Despite everything: The Arab world models the gift of giving in Ramadan
From Lebanon, Morocco, Palestine, Yemen, Bahrain, and other Arab countries, young men, women, and even children with modest capacities persevered to come up with charitable initiatives during the holy month of Ramadan.
Muslims' fasting during Ramadan is an act of worship that gives them the chance to be closer to God and more compassionate to those in need. The holy month has a plethora of charitable initiatives to observe and cherish, most notably in the Arab world.
One of Ramadan's beautiful features is the act of giving. As a result, Muslims eagerly rush to give to those who are in need domestically and around the world, focusing on the noble consequence of charity and empathy for the poor during the holy month of Ramadan.
From Lebanon, Morocco, Palestine, Yemen, Bahrain, and other Arab countries, young men, women, and even children with modest capacities persevered to come up with charitable initiatives. The initiatives took many forms: from Iftar camps to care packaging with all the food essentials, passing by suhoor drives, medicines, cash money, and much more.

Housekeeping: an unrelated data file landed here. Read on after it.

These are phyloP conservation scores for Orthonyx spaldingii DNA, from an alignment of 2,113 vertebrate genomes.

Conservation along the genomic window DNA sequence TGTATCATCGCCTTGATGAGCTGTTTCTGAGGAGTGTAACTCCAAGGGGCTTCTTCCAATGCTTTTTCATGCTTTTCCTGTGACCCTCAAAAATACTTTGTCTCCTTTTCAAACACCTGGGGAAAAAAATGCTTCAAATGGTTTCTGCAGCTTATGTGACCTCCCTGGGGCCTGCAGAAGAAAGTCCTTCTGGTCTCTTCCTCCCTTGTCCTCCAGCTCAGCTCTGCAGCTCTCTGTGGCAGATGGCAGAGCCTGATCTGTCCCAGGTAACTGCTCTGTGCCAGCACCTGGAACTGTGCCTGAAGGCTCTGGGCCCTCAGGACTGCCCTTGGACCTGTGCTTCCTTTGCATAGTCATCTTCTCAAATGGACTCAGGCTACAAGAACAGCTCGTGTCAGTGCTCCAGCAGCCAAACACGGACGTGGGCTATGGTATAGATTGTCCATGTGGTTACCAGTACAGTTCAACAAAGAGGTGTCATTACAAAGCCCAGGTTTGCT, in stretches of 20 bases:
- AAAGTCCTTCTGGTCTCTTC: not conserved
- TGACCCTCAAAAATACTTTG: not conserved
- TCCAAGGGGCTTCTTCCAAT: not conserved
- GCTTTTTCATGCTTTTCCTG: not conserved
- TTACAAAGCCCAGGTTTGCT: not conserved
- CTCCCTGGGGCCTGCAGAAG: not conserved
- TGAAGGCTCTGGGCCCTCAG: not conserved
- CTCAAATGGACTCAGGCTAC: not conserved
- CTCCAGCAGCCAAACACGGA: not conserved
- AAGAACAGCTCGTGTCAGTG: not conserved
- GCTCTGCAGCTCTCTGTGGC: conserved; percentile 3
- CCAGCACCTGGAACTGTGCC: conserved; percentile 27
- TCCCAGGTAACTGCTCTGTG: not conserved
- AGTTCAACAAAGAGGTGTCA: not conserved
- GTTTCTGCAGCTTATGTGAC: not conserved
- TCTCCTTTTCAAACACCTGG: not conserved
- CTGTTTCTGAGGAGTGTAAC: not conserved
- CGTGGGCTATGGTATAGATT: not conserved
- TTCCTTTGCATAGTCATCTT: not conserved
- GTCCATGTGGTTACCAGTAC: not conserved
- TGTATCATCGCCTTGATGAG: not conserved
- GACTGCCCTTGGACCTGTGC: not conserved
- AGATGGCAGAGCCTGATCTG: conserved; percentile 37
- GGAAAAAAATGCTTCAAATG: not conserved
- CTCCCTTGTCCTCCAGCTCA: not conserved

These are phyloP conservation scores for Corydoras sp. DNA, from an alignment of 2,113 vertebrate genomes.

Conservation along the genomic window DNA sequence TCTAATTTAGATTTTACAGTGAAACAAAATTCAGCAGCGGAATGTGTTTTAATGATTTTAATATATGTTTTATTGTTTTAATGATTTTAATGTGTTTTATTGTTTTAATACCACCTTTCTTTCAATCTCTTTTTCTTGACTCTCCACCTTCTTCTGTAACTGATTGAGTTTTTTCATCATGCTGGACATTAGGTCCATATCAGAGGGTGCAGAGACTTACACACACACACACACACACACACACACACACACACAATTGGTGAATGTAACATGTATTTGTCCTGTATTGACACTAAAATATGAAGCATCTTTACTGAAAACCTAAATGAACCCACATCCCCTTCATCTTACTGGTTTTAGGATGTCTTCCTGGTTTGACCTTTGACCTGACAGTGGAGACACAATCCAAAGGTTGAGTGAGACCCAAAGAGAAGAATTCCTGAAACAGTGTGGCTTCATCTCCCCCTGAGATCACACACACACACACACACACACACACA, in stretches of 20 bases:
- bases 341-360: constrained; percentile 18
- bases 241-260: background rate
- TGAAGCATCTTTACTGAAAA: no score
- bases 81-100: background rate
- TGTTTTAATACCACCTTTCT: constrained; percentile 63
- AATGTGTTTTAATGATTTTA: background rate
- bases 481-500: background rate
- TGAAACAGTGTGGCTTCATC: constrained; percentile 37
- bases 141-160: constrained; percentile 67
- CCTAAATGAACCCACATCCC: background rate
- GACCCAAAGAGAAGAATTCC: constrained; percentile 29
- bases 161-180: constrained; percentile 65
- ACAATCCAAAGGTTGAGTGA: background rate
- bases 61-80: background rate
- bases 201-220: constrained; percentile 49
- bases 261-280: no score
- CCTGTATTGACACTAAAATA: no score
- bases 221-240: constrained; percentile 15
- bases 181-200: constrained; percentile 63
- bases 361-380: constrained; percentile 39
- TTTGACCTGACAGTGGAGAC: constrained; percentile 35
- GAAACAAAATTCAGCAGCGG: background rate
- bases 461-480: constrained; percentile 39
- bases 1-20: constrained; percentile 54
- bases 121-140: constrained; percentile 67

Ramadan Initiatives in Yemen: Hope amid the world’s worst humanitarian crisis
For the past seven years, Yemen has been enduring aggression by the Saudi-led coalition which butchers civilians on a daily basis, destroys civilian infrastructure and residential areas, and starves innocent Yemenis - all amid international silence and complicity.
The International Organization for Migration has recently warned that over 25.5 million Yemenis are living in poverty as a result of Saudi-led aggression.
However, Hammam Hassan, a journalist and social activist at Hamza’s charitable kitchen initiated by the young residents in Sanaa to provide aid to their people amid the US-backed Saudi-led coalition war and blockade on Yemen and to reinforce social solidarity.
Hamza’s charitable kitchen provides food for 1,500 families in one day, with a budget of approximability $1,100.
In an interview with Al Mayadeen English, Hammam stressed that the initiative has no major funding either from the governmental or international side, adding that the funds come from our society, youths, and benefactors only.